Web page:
Busy schedules don't automatically lead to marriage problems, but they do present a challenge that needs to be addressed. "Marital partners may find themselves disconnected from each other because they aren't spending much time together and are really leading separate lives," says Kelly Roberts, a clinical instructor and marriage and family counselor with the Oklahoma State University Human Development and Family Sciences Department.
Moreover, Roberts adds, "The super-busy lifestyle can also cause husbands and wives to feel worn down and stressed, which may make them more testy with each other." This is especially true if couples aren't taking care of themselves with quality sleep and good nutrition.
Another way time and attention is being directed away from marriages is through technology. What used to be "couple time" is often being consumed by computers, iPods, iPhones, video games and countless other electronic distractions. Granted, these things may not make you feel anxious, like other stressors might. But they are definitely a threat to marriage.
At its simplest level, spending too much time in front of the monitor can lead to insufficient time for the marital relationship, undermining the closeness and subtly building barriers between a husband and wife.
"There's a dearth of undivided attention for couples today, and that's in big part because of all these electronic distractions," observes Barbara Koppe, a licensed clinical social worker in St. Louis, Missouri, who specializes in marriage and family therapy. "People are plugged into their electronic gadgets practically every waking minute of the day."
She says this is an issue that often comes up when couples come in for counseling: "A lot of people complain that their spouse pays more attention to their BlackBerry than they do to them."
But it's not just the new technologies that draw spouses away from each other. TV, which has been around for several generations, continues to be an issue. Koppe routinely asks couples how much television they watch, and more than half say it's on from the time they get home from work in the evening until they go to sleep.
"It's even on when they're eating dinner," she relates. "So I'll ask them, 'When do you talk?' And the answer is, they don't. So all of these distractions make it a whole lot harder to have conversations—and to keep that communication going."
This is not to say that marital partners are intentionally tuning each other out. Some people have just let themselves get into the habit of constantly plugging into their computers or electronic gadgets. Others feel so exhausted after work that all they want to do is crash in front of the TV. And some truly do have work e-mails they have to read or send in the evenings.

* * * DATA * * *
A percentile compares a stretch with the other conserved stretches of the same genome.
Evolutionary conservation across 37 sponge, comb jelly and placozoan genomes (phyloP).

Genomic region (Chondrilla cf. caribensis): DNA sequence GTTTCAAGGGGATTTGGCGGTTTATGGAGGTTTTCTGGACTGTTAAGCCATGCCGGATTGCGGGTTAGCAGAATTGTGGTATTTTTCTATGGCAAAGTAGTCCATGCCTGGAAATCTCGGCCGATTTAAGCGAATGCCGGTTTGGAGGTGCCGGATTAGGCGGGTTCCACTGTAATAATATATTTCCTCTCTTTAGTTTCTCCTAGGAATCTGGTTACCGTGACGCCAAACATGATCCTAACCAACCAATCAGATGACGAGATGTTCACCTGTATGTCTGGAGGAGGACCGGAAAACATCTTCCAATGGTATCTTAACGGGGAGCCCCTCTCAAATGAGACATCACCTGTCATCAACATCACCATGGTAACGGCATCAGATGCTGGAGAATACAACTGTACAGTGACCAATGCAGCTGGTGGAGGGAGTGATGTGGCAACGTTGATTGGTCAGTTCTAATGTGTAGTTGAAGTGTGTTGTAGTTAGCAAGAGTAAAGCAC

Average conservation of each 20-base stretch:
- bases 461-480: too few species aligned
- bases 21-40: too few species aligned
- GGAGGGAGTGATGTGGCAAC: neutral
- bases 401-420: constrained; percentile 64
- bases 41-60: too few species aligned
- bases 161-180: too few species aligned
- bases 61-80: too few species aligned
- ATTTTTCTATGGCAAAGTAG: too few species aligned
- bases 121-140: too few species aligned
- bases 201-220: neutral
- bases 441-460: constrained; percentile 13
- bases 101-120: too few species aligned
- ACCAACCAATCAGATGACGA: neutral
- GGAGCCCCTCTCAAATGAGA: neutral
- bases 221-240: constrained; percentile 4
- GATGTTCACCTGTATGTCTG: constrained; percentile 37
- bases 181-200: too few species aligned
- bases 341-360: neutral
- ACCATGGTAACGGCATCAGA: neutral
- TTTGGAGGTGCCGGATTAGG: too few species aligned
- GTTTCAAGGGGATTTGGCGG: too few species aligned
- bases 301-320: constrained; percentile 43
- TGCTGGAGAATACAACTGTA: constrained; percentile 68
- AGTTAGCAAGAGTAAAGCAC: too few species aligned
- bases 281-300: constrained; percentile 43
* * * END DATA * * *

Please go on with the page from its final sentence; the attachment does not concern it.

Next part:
Dr. Shorb finds it interesting that on one hand "we have more means of communicating today than ever before, yet couples are actually more distant from one another." That, she believes, is not only because couples are spending so much time online, but because "more often than not they're communicating with each other by sending text messages instead of talking with each other over the phone or face-to-face."
These electronic exchanges of bite-sized tidbits of information are definitely not the building blocks of solid relationships, she says.
A far more insidious aspect of the Internet is not just that it takes away from couple time, but that it can be a source of pornography, erotic fantasy, illicit relationships, cyber-affairs and ultimately the destruction of marriages.
According to a report by the American Association for Marriage and Family Therapy, between 20 and 33 percent of Internet users in the United States go online for sexual purposes—either to view pornographic images or to engage in an online sexual relationship of some kind. Most of these are married men. As many as 17 percent of users become addicted to online sexual activity.
"The Internet has provided people with a lot more ways to violate their marriage vows," Dr. Craig says. "You don't have to go to a sleazy nightclub anymore. You don't have to go to a gas station to buy a dirty magazine. There's no longer any need for secret trips to obscure motels. You just have to turn on the computer and you can have all the cybersex you want—all in the privacy of your home."
He and other marriage professionals believe the Internet will soon become the most common form of infidelity, if it isn't already. That's because it is so accessible, and people can engage in it anonymously.
In some cases "cyber-adulterers" arrange to meet in real life and engage in an actual "live" affair. But even if the online relationship never gets past "cybersex," that, along with viewing pornography, is certainly still a form of infidelity and a serious threat to a marriage.
"We're seeing a lot of online sexual addictions in our office," Dr. Shorb says. "There's a huge amount of it going on right now, and it is destroying marriage after marriage."
It damages the trust and intimacy within the husband-wife relationship, which often leads to the end of the marriage. The spouse of the sex addict can develop deep emotional wounds and feelings of betrayal, loss, devastation and anger.